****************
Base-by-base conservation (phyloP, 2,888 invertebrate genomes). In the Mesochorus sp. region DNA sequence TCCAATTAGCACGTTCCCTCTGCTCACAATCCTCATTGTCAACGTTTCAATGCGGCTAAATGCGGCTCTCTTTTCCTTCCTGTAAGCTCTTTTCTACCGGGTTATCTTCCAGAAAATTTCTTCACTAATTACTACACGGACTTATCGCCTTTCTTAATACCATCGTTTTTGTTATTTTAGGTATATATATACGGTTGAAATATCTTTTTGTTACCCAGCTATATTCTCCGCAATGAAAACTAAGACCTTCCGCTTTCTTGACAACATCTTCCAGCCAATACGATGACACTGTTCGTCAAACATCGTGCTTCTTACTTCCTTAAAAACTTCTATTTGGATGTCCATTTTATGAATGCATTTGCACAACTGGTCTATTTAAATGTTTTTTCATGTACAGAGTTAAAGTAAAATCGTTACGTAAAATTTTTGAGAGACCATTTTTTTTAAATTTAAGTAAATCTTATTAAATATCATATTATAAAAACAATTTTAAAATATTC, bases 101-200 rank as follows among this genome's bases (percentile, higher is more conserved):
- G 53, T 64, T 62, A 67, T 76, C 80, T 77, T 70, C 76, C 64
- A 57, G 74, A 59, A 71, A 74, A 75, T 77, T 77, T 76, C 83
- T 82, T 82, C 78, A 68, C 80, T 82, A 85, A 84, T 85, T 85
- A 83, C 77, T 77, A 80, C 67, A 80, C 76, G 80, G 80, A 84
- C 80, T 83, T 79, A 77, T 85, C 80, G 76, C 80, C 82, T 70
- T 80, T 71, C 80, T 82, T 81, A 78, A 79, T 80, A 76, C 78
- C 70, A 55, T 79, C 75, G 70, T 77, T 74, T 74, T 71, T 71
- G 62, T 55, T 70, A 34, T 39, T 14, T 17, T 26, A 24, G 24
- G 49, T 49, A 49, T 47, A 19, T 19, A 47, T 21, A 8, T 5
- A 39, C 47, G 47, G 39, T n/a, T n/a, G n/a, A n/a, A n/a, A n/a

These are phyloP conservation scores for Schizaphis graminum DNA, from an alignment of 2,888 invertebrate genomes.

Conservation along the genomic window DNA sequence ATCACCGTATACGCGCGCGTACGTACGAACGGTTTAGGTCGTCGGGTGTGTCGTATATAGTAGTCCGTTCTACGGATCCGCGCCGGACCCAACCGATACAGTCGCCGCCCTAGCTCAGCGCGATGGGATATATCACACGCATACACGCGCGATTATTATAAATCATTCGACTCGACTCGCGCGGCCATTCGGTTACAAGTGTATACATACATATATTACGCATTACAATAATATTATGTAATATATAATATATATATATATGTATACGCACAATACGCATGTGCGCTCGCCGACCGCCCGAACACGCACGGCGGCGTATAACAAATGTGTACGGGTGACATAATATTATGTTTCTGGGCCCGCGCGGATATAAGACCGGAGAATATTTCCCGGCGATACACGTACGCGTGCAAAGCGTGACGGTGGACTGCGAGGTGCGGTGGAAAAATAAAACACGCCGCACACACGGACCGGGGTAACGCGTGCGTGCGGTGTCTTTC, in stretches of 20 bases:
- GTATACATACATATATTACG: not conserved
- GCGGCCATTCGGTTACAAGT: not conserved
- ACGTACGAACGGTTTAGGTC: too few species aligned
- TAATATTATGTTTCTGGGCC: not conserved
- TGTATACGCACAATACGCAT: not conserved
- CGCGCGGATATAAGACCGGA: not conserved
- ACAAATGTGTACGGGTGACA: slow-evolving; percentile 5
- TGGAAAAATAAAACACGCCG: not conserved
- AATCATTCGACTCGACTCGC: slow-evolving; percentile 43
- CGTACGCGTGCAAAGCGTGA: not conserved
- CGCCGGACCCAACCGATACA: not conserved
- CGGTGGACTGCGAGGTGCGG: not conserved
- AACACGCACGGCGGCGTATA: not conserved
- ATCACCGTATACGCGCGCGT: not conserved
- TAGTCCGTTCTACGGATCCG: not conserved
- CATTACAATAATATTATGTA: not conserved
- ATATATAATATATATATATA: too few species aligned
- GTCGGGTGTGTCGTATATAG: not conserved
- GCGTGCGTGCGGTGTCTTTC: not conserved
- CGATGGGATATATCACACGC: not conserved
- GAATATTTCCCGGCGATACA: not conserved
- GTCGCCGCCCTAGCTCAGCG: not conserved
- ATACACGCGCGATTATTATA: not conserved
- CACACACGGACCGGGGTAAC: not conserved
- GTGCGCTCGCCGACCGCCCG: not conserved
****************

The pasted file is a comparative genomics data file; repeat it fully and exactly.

Base-by-base conservation (phyloP, 2,888 invertebrate genomes). In the Mesochorus sp. region DNA sequence TCCAATTAGCACGTTCCCTCTGCTCACAATCCTCATTGTCAACGTTTCAATGCGGCTAAATGCGGCTCTCTTTTCCTTCCTGTAAGCTCTTTTCTACCGGGTTATCTTCCAGAAAATTTCTTCACTAATTACTACACGGACTTATCGCCTTTCTTAATACCATCGTTTTTGTTATTTTAGGTATATATATACGGTTGAAATATCTTTTTGTTACCCAGCTATATTCTCCGCAATGAAAACTAAGACCTTCCGCTTTCTTGACAACATCTTCCAGCCAATACGATGACACTGTTCGTCAAACATCGTGCTTCTTACTTCCTTAAAAACTTCTATTTGGATGTCCATTTTATGAATGCATTTGCACAACTGGTCTATTTAAATGTTTTTTCATGTACAGAGTTAAAGTAAAATCGTTACGTAAAATTTTTGAGAGACCATTTTTTTTAAATTTAAGTAAATCTTATTAAATATCATATTATAAAAACAATTTTAAAATATTC, bases 101-200 rank as follows among this genome's bases (percentile, higher is more conserved):
- G 53, T 64, T 62, A 67, T 76, C 80, T 77, T 70, C 76, C 64
- A 57, G 74, A 59, A 71, A 74, A 75, T 77, T 77, T 76, C 83
- T 82, T 82, C 78, A 68, C 80, T 82, A 85, A 84, T 85, T 85
- A 83, C 77, T 77, A 80, C 67, A 80, C 76, G 80, G 80, A 84
- C 80, T 83, T 79, A 77, T 85, C 80, G 76, C 80, C 82, T 70
- T 80, T 71, C 80, T 82, T 81, A 78, A 79, T 80, A 76, C 78
- C 70, A 55, T 79, C 75, G 70, T 77, T 74, T 74, T 71, T 71
- G 62, T 55, T 70, A 34, T 39, T 14, T 17, T 26, A 24, G 24
- G 49, T 49, A 49, T 47, A 19, T 19, A 47, T 21, A 8, T 5
- A 39, C 47, G 47, G 39, T n/a, T n/a, G n/a, A n/a, A n/a, A n/a

These are phyloP conservation scores for Schizaphis graminum DNA, from an alignment of 2,888 invertebrate genomes.

Conservation along the genomic window DNA sequence ATCACCGTATACGCGCGCGTACGTACGAACGGTTTAGGTCGTCGGGTGTGTCGTATATAGTAGTCCGTTCTACGGATCCGCGCCGGACCCAACCGATACAGTCGCCGCCCTAGCTCAGCGCGATGGGATATATCACACGCATACACGCGCGATTATTATAAATCATTCGACTCGACTCGCGCGGCCATTCGGTTACAAGTGTATACATACATATATTACGCATTACAATAATATTATGTAATATATAATATATATATATATGTATACGCACAATACGCATGTGCGCTCGCCGACCGCCCGAACACGCACGGCGGCGTATAACAAATGTGTACGGGTGACATAATATTATGTTTCTGGGCCCGCGCGGATATAAGACCGGAGAATATTTCCCGGCGATACACGTACGCGTGCAAAGCGTGACGGTGGACTGCGAGGTGCGGTGGAAAAATAAAACACGCCGCACACACGGACCGGGGTAACGCGTGCGTGCGGTGTCTTTC, in stretches of 20 bases:
- GTATACATACATATATTACG: not conserved
- GCGGCCATTCGGTTACAAGT: not conserved
- ACGTACGAACGGTTTAGGTC: too few species aligned
- TAATATTATGTTTCTGGGCC: not conserved
- TGTATACGCACAATACGCAT: not conserved
- CGCGCGGATATAAGACCGGA: not conserved
- ACAAATGTGTACGGGTGACA: slow-evolving; percentile 5
- TGGAAAAATAAAACACGCCG: not conserved
- AATCATTCGACTCGACTCGC: slow-evolving; percentile 43
- CGTACGCGTGCAAAGCGTGA: not conserved
- CGCCGGACCCAACCGATACA: not conserved
- CGGTGGACTGCGAGGTGCGG: not conserved
- AACACGCACGGCGGCGTATA: not conserved
- ATCACCGTATACGCGCGCGT: not conserved
- TAGTCCGTTCTACGGATCCG: not conserved
- CATTACAATAATATTATGTA: not conserved
- ATATATAATATATATATATA: too few species aligned
- GTCGGGTGTGTCGTATATAG: not conserved
- GCGTGCGTGCGGTGTCTTTC: not conserved
- CGATGGGATATATCACACGC: not conserved
- GAATATTTCCCGGCGATACA: not conserved
- GTCGCCGCCCTAGCTCAGCG: not conserved
- ATACACGCGCGATTATTATA: not conserved
- CACACACGGACCGGGGTAAC: not conserved
- GTGCGCTCGCCGACCGCCCG: not conserved